used four layers but decided with the 3rd and 4th layer to cut away on both sides of the stem stitch and running stitch. I particularly liked the frayed edge of the muslin. The fuschia layer was applied to 'fill in'
the negative space left by shapes 2 and 3. The overall almost ribboned effect reminded me of Cornelli work
Cornelli Lace
and I went off at a creative tangent to look at how this was actually done......
I now know its worked on a machine.

Chapter 7 Sample 3 Notes

I attempted to arrange 4 layers for this design but in retrospect wished I'd chosen a darker shade of tulle for the third layer as it completely disappeared because it was too pale. I tried to 'bring it out' by using a thicker stitch- whipping the running stitch. I deliberately chose an estoile based and hoshi based motif from my cut and fold sheets because these were shapes, that most inspired my early efforts. While I was pleased with the intricacy of the design, I felt the colours I was drawn towards were too similar to Sample 2 and need to expand the palette I'm using for the remainder of the exercise.

Chapter 7 Sample 3

Sample 3 Close Up (10cm x 10cm)
Sample 3 Worksheet

Close ups of Chapter 7 samples 1 and 2

Sample 2 Close Up
Sample 1 Close up

I thought I would include close upsof samples 1 and 2 to give a clearer idea of my stitching!

Thursday, 19 January 2012

Chapter Seven Sample 2

Stitched Sample 10cm x  10cm

This is a very subtle interpretation of the task, I think. The fabrics I chose for the layers, muslin,spider net and an irridescent tissue organza were quite difficult to work with but all were transparent and therefore interesting to layer. Again I have chosen quite similar shades and toning rather than contrasting threads. The shapes were relatively simple as was the running stitch I chose and I feel they combine to give a delicate almost ethreal effect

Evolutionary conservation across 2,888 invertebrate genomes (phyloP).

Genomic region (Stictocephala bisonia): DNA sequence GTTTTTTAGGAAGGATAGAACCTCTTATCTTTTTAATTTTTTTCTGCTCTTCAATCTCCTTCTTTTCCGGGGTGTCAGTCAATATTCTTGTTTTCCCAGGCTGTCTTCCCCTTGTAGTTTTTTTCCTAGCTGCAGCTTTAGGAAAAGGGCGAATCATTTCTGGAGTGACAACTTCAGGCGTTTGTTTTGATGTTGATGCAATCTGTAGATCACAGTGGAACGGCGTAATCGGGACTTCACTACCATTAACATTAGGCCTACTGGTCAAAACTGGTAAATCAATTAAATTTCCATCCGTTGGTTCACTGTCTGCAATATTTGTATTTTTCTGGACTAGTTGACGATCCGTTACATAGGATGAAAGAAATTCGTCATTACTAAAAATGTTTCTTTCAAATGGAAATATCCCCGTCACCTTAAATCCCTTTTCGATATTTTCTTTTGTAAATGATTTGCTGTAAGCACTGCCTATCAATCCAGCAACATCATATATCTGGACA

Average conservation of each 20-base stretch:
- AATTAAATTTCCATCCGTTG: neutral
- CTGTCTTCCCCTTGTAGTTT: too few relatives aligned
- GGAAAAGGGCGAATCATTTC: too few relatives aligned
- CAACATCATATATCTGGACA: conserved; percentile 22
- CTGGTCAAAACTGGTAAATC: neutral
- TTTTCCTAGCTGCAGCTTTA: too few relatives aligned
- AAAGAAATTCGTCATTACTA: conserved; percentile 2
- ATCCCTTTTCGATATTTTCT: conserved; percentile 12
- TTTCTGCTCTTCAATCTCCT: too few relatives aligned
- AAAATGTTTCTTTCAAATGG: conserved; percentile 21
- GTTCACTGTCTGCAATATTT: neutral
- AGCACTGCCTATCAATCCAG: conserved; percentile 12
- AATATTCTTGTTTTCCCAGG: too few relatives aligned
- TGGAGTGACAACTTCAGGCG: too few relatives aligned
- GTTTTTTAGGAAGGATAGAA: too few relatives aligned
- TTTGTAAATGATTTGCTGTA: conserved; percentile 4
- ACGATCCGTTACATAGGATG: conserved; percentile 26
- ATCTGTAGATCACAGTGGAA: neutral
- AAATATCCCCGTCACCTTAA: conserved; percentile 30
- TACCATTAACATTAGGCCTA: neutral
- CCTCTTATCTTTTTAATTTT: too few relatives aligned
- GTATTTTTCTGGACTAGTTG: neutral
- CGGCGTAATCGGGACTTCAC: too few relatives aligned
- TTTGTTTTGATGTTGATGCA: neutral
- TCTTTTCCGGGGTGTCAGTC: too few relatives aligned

that reminds me of insect wings.

Chapter Seven Sample 1

Add caption
This technique required several read throughs of the instructions which appeared quite complicated. Once underway, although time consuming, it was quite a logical process. I was quite nervous at first about cutting away the layers and kept double checking that I wasn't inadvertently cutting away at the previous layer or catching any stitching.
I liked using a sheer layer on top as the stitches show through from below and was pleased with how the batik type middle
layer blended into the background. As mentioned on my working
sheet,  I deliberately layered up a shape with five lines of symmetry and another with four as I usually have a tendency to go for very balanced designs.
The stab stitch/ cross stitch edging on the middle layer was
completed in a space dyed thread and I feel this pulls the whole design together.

Chapter Seven Translating layered Designs into Embroidery

Key to Line Stitch Sampler
Line Stitch Sampler
 Thought a good way to start this Chapter and remind myself of a variety of stitches was to create a sampler (20cm x 20cm). I used strips of cotton lawn, scrim and sheeting from my stash of dyed fabrics. I tacked them on to the ground and then experimented with a range of threads and stitches. I especially liked the messy, slightly rolled edge that was created with the scrim. The exercise also reminded me of the different qualities of the threads and using the right needles, especially with the metallic threads and Marlitt.